• LHC, for the overall impression.
    After a series of setbacks and delays this year LHC surprised us, for a change, with a stream of good news. We had been told that the first year would be a total mess, as it should take a long time to understand the detectors enough to produce meaningful results. Instead, physics results have been delivered basically from day 1, even in difficult channels like jets + missing energy. LHC already published several important limits, e.g. on 4-quark operators (gracefully called "bounds on compositeness"), or on high-energy high-multiplicity events (under the sexy name of "limits on black hole production"). And much more is due to arrive for the winter conferences. It's easy to predict that the LHC will make it to the 2011 highlights on Resonaances; the only question is whether I will remember it for "important limits" again, or for crazy new discoveries...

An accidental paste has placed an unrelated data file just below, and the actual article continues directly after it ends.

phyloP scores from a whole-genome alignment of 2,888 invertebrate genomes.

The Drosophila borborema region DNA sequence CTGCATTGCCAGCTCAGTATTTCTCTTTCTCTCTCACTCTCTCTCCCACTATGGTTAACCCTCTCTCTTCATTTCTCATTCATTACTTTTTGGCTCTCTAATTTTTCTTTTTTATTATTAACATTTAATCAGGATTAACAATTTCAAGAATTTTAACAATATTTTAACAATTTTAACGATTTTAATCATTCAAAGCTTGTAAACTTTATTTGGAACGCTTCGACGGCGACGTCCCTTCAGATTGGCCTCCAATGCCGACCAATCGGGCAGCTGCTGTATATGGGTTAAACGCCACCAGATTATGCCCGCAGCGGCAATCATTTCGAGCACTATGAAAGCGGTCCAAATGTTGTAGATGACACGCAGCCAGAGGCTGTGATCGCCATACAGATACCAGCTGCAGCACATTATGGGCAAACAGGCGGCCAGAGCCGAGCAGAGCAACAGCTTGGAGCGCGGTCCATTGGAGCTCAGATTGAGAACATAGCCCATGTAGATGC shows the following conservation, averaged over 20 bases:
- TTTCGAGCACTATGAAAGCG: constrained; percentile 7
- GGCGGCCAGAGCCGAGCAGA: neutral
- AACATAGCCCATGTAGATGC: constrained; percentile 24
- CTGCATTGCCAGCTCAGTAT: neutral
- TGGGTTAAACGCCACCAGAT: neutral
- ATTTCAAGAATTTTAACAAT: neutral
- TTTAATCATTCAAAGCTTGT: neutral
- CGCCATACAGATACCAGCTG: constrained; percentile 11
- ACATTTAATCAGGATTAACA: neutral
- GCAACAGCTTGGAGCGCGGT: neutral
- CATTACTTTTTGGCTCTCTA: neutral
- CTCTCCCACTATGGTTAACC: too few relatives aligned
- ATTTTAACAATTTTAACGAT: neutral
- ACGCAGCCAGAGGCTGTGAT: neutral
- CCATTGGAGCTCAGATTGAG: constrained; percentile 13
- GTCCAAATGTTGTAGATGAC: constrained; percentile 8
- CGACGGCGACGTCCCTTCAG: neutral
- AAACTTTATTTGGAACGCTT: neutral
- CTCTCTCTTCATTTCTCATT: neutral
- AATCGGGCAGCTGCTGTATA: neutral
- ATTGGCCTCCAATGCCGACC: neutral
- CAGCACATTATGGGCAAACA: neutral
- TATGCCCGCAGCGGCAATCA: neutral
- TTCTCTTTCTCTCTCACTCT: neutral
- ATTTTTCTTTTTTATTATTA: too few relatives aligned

Thursday, 23 December 2010

Is the CKM matrix going to crack?

During the last decade the Standard Model description of flavor transitions has been put to multiple tests, especially in the B-meson sector. The overall agreement between theory and experiment is excellent, much better than what we should expect assuming exotic particles lurking just behind the corner. Here and there, however, one finds a few glitches - most likely experimental flukes or underestimated theory errors but intriguing enough to keep a flicker of hope alive. This year there has been a lot of commotion about the D0 observation of the same sign di-muon asymmetry, since the Standard Model predicts this effect should be well below the current experimental precision. If the D0 result is confirmed, it would be a clear indication of new physics contribution to CP violation in the mixing of neutral B-mesons. Another, less publicized 3-sigma blip is the tension between:
  • the CP asymmetry in the Bd meson decay into J/ψ + kaon,
  • the branching fraction of the decay of a charged B meson into a tau lepton and a tau neutrino.
This tension has been around for a while, but below I'll follow a more recent presentation by Lunghi and Soni who put a slightly different twist to it.